[Moscow]: Izogiz, 1935. 208 pp.: ill. 30x21,5 cm. In original printed wrappers. Covers slightly soiled and spine chipped, otherwise a very good and internally clean copy.
A valuable piece of a historical evidence on Moscow reconstruction of 1935, Ginzburg’s constructivist project of Moscow-Donbass Highway and Khiger’s civil housing critics (communal houses).
First and only edition. One of 6000 copies. Illustrated throughout with black and white photographs, plans and drawings. Wrappers and title page by I.F. Rerberg (1892-1957), master of the Soviet wrapper design. The collection was published by the Union of Soviet Architects (the union was formed in 1932 after the demolition of all other architectural unions). It’s interesting that in the preface it is stated that a few statements from the authors are controversial (regarding historical aspects) but they were not removed to generate a healthy creative discussion.
The edition is divided into two sections - a historical part includes works on Egyptian architecture, sculpture in architecture, architecture and planning of Versailles Park, but most valuable articles in the second part on architectural reconstruction of Moscow (by Vladimir Semenov), architectural design of Moscow-Donbass Railroad (by famous Soviet architect Moisei Ginzburg), problems of civil housing on Soviet architecture (by Roman Khiger, architecture critic and writer).
“Moscow must become the best city in the world” - that was the intent of a massive reconstruction planned in 1935. It was the first complex reconstruction plan of Moscow. Semenov was one of the architects responsible for the General plan. In his article he describes the problems, tasks and aims, gives statistical data but the most interesting part is a short analysis of 7 competition projects by Le Corbusier, Ernst May, Hannes Meyer, Nikolai Ladovsky and others. For every project a plan is given. For example, Le Corbusier’s plan was rejected because he wanted to redo the existing radial-circular system of the city and create a new one according to his urban views, and the main point of the General plan was to keep the existing system and improve it.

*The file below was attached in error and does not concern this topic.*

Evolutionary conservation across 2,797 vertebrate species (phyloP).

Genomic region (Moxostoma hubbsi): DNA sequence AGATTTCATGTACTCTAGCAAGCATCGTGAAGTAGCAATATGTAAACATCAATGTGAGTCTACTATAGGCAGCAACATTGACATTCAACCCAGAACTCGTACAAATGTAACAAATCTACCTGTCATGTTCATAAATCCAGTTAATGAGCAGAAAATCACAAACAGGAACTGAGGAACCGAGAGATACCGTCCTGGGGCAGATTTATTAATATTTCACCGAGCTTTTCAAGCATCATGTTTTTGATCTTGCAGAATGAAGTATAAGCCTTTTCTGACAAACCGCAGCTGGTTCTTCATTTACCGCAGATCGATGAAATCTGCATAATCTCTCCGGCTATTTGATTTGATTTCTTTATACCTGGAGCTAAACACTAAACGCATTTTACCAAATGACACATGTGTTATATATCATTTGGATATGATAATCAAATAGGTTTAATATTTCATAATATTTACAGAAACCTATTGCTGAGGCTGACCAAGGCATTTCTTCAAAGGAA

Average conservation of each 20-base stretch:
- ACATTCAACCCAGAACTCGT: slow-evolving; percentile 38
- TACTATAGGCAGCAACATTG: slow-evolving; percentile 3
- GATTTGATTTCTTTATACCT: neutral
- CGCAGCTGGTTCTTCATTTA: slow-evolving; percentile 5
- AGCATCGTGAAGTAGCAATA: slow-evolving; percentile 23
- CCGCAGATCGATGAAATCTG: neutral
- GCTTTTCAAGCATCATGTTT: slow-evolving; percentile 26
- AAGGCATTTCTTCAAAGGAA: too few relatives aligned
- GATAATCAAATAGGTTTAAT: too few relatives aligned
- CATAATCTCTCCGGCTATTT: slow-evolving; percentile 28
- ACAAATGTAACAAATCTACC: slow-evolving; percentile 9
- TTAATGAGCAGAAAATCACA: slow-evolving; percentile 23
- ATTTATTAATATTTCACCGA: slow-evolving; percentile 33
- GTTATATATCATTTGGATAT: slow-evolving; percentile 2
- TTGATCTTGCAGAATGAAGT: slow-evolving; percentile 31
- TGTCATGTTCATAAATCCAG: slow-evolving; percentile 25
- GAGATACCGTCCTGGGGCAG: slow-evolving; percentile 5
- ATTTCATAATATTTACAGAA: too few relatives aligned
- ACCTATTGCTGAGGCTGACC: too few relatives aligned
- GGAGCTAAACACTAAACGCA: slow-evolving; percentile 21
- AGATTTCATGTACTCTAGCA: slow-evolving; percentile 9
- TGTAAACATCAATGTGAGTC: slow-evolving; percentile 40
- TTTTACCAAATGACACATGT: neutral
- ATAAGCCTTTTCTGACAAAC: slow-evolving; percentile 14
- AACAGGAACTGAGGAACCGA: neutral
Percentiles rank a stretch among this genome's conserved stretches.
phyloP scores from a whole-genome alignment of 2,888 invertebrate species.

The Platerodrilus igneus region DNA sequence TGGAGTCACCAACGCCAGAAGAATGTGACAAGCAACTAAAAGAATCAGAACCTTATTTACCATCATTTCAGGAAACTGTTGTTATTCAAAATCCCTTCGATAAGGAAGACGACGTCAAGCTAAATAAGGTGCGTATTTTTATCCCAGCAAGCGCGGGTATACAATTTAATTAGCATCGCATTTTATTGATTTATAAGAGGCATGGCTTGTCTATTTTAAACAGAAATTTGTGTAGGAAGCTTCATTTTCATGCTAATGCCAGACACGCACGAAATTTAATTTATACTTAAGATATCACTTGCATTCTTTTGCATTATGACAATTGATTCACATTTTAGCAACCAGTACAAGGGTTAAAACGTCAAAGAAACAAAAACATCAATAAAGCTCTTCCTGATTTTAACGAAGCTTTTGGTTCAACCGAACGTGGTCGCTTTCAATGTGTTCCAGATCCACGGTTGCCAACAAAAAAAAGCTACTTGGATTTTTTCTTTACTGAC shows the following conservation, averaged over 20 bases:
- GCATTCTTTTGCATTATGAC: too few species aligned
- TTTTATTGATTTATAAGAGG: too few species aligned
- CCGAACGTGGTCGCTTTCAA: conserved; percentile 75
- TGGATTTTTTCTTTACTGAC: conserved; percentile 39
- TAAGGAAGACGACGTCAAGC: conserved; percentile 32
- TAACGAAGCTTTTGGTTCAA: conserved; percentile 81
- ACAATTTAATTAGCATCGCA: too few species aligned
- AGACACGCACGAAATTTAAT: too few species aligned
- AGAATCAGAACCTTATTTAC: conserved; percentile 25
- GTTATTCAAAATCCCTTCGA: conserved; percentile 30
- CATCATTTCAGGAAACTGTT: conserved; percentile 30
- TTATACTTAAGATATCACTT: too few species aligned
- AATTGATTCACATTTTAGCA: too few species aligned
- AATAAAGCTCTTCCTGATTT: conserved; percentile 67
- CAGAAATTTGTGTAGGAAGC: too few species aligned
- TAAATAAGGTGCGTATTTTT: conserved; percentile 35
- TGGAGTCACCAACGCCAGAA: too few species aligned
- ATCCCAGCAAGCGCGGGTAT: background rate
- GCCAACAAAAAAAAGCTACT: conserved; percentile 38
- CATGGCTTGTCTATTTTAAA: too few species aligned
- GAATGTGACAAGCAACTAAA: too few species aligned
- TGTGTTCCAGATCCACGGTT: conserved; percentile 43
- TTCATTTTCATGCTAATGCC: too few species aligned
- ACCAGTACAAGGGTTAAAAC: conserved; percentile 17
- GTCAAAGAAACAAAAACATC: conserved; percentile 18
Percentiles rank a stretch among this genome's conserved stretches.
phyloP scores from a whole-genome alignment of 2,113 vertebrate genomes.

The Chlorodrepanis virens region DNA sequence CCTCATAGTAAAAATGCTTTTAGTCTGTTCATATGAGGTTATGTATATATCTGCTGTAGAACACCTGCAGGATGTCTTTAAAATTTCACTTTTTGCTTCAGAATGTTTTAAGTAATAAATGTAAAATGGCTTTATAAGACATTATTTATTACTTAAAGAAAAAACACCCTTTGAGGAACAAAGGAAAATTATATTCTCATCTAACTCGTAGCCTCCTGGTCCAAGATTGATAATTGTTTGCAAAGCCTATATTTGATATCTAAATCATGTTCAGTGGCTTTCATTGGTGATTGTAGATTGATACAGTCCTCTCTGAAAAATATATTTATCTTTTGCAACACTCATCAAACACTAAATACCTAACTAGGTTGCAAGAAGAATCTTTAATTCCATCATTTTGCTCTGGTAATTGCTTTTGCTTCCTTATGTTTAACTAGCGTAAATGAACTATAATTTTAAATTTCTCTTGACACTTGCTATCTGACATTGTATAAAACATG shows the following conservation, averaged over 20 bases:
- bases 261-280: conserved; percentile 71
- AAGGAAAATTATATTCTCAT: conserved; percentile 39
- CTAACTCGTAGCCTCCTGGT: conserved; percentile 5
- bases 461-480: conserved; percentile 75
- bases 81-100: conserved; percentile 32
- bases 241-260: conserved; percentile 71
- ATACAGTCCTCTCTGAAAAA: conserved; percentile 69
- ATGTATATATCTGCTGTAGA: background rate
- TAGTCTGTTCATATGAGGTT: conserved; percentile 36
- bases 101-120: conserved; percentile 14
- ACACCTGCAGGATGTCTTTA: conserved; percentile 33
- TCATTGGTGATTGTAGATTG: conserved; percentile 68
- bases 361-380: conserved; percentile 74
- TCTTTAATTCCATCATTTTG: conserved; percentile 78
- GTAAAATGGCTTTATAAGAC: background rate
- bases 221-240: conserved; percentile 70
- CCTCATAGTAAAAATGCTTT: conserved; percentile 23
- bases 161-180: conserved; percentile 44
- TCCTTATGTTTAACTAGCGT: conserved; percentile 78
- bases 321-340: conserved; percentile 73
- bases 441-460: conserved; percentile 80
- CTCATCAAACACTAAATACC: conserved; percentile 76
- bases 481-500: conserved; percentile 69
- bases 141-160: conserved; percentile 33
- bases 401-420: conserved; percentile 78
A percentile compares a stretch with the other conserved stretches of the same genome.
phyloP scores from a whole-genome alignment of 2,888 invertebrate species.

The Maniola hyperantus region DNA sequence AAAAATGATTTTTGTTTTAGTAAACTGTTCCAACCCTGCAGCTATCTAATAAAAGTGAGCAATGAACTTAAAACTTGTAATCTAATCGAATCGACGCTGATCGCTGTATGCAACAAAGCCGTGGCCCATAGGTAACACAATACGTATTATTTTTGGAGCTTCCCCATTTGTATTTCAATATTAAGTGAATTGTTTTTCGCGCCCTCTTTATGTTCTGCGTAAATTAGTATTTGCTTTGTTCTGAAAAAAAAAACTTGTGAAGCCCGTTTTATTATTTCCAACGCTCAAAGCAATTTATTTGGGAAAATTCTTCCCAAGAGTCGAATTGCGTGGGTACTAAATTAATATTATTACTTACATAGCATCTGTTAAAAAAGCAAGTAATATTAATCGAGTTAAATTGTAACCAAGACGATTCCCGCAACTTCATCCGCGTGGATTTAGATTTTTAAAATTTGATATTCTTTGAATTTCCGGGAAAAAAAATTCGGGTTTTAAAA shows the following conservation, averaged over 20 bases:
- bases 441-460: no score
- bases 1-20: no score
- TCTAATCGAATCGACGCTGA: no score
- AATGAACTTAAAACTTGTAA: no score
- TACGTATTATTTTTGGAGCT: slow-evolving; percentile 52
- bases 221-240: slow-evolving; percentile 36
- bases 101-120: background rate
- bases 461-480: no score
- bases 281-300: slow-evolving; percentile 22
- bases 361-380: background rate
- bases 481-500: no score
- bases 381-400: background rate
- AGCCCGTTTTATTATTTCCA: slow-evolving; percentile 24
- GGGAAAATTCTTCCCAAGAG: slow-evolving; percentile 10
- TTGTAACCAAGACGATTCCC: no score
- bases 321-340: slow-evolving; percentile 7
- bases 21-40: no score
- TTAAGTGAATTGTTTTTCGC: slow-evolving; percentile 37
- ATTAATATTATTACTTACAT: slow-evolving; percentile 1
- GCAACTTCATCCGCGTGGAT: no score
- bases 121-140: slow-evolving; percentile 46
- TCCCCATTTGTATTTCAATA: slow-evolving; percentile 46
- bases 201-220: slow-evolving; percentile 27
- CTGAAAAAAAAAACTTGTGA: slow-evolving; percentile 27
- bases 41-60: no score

None of the competition’s projects announced earlier was recognized as sufficiently convincing to become the basis of the future real plan for the reconstruction of Moscow. Semenov and another responsible for the final plan architect Sergei Chernyshev were consulted by many eminent architects, including constructivists Nikolaev, Vesnin brothers, Kolli. The city’s shape was improved and became more clean by the end of the decade, and that look was unchanged for many decades. This article is very important as one can see what Moscow could have been looked like and what it was supposed to look like according to architect of the General plan, what they had in mind when planning the new look of the capital.
Simple yet striking designs by Moisei Ginzburg for Moscow-Donbass Railroad stand out in this edition. In the article the architect stated that was a completely new task for Soviet architecture. Ginzburg with such architects like Vesnin brothers, Golosov, Nikolaev, Ladovsky (all from the Union) started to work on the project in 1933. The most difficult thing, he said, is the achievement of integrity and architectural unity of all structures. The article provides wonderful constructivist designs of stations, technical departures, apartment houses, roadblocks, road houses, dorms (communal houses), dining rooms. Khiger gives a detailed analysis of civil housing starting from pre-Revolutionary buildings and discussing reconstructive period of the second half of the 1920s - search for a new forms of housing due to a new socialist alteration of the day to day life.
Worldcat locatescopies in NYPL, Princeton, Michigan, Getty, Columbia and Cornell Universities.